By Jacob Katel
By Laurie Charles
By Nate "Igor" Smith
By Abel Folgar
By Kat Bein
By Jacob Katel
On a scalding Miami afternoon, Juan Alvarez arrives home from work to find his son, known as Christopher Alvy, sitting in the kitchen talking to a stranger. So Alvarez fixes some cafe cubano and breaks out the scrapbooks.
The father, a former baseball player and musician, flips the pages and taps the photos with a finger. "There's Chris with Dave Winfield," he says in a cheerful blend of English and Spanish. "Here he is in Mexico, very good baseball. He hits .375 and he's from Miami and the Marlins don't want him? He hits better than anyone playing for Florida right now. And this one, this is from 1986 when he was named the Yankees minor league player of the year." The son smiles, indulging his dad even as he secretly hopes the conversation will soon return to rock and roll.
That's where Alvy is at now. He's laid down his bat and glove -- he doesn't even play pickup games for fun -- and strapped on a guitar. "No more baseball," he says. "All this time, music was my love." Alvy's hard-hitting debut CD, Beyond Salvation, has received raves in the local music press, for which he says he's appreciative. But he also regrets to a degree that his baseball past often receives more attention than his music.
Born Jesus Alvarez in Cuba, Alvy and his family moved to Spain when he was four. A few years later when they arrived in Miami, Juan Alvarez opened a baseball academy. Alvy played little league, eventually becoming a three-year starter at Miami Senior High School. Scholarship offers poured in, and the teenager, wanting to stay in South Florida, opted for Miami-Dade over UM. "My goal was to sign [a pro contract]," he says, "not to be a scholar. I love studying music, but not math and all that." Playing at a two-year school allowed Alvy to go pro at any time, which he did in 1985, when the Chicago White Sox drafted him in the fifth round. They sent him to the Sarasota White Sox to play in the rookie league.
After that season, he was traded to the New York Yankees, who placed him with the Single-A Fort Lauderdale Yankees for a year. He moved up a notch to Double-A with Albany, then Triple-A with the Columbus (Ohio) Clippers. After two years, he was traded to the Detroit Tigers organization, which sent him to Toledo to play Triple-A for the Mud Hens. He consistently made minor-league all-star, and spent spring trainings during the Yankee years playing with New York, which brought him up to the bigs during the 1988 regular season but never gave him an at-bat. Later he played with the Houston Astros organization, and, near the end, the Mets. "After I signed with the Mets," he recalls, "they wanted to send me back down to Double-A, and I wasn't going for that. I declined to stay with them." Instead he took an offer to play pro with the Mexico City Tigres, then the Monterrey Industriales.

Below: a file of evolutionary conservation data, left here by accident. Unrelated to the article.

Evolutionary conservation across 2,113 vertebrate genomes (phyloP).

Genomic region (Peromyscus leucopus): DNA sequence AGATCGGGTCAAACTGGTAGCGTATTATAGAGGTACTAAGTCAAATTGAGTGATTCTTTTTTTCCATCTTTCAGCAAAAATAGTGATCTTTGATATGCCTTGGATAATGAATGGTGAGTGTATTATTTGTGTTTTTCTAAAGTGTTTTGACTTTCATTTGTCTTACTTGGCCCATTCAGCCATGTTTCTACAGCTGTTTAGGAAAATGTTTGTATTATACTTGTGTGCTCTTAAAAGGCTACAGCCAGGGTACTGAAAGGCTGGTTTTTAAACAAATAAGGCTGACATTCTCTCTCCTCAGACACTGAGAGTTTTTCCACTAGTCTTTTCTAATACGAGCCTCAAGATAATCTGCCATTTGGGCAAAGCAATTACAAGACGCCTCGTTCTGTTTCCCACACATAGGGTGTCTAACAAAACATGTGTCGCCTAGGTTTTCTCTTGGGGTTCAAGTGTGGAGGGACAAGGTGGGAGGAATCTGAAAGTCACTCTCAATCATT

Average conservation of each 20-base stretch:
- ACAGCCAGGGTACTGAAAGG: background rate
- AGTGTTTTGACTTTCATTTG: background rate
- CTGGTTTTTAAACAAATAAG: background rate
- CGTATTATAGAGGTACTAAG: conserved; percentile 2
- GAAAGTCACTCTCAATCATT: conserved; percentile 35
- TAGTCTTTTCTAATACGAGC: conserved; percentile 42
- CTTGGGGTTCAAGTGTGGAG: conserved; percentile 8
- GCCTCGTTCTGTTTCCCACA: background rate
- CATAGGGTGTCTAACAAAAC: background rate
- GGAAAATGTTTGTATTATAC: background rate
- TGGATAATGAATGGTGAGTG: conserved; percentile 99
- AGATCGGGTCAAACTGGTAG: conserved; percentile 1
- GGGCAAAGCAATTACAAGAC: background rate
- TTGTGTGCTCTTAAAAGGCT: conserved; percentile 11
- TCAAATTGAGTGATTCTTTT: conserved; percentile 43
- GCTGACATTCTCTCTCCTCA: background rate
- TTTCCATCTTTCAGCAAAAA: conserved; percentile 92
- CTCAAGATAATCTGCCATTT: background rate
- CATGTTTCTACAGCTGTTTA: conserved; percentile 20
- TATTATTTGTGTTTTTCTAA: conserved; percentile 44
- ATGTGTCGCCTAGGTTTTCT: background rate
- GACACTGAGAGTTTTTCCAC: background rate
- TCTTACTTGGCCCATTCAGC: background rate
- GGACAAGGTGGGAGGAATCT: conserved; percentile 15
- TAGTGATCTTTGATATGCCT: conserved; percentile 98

It was baseball that led to his name change. He was called Crispy back then, but people constantly wanted him to explain that strange moniker. He grew weary of the inquiries, and began telling everyone his name was Chris. He expanded that to Christopher and shortened his surname when he changed vocations.
Throughout his baseball career, Alvy played music, just like most of his family. He recalls banging on a drum set at age three, and how as a youngster he was allowed to sit in with a band that included his father, uncle, and cousin. The group was considered radical and subversive in Cuba; they played Hendrix, Cream, Iron Butterfly. Juan Alvarez maintains a sizable collection of Sixties and Seventies hard-rock albums. And somewhere in the back room amid the vinyl and the musical instruments set up for Alvy's band's rehearsal sessions, the son finds a color snapshot of his father wearing a long blond wig. Revenge for the scrapbook display.
Alvy picked up the guitar during his early teens, and played in a few rock cover bands before beginning his baseball career. He continued to teach himself guitar and write songs: "It was a release, a way to relax. But I kept it to myself."
About five years ago Alvy bought a four-track recorder and began taping his original songs. Today he has about 100 tunes down. After committing to rock and roll, he also checked out the local music scene. "To be honest," he says, "I found it to be kind of dead. People go out to dance, not to see bands."
He also picked up a copy of Rag and saw an ad about a guy with a four-track. He invited the player over to jam, and, through him, met Peter Paul. "I told this guy to bring Peter by," recalls Alvy. "I was hoping he could show me how to do some things on the four-track I didn't know. It turns out his house was destroyed by the hurricane, and he was staying nearby, so he came over to hear a couple of songs. The next day he came back to hear more. Then he told me he had incorporated a label and he offered to do a record. Right off the bat. I said, 'Great. You got a studio, I got the music.'"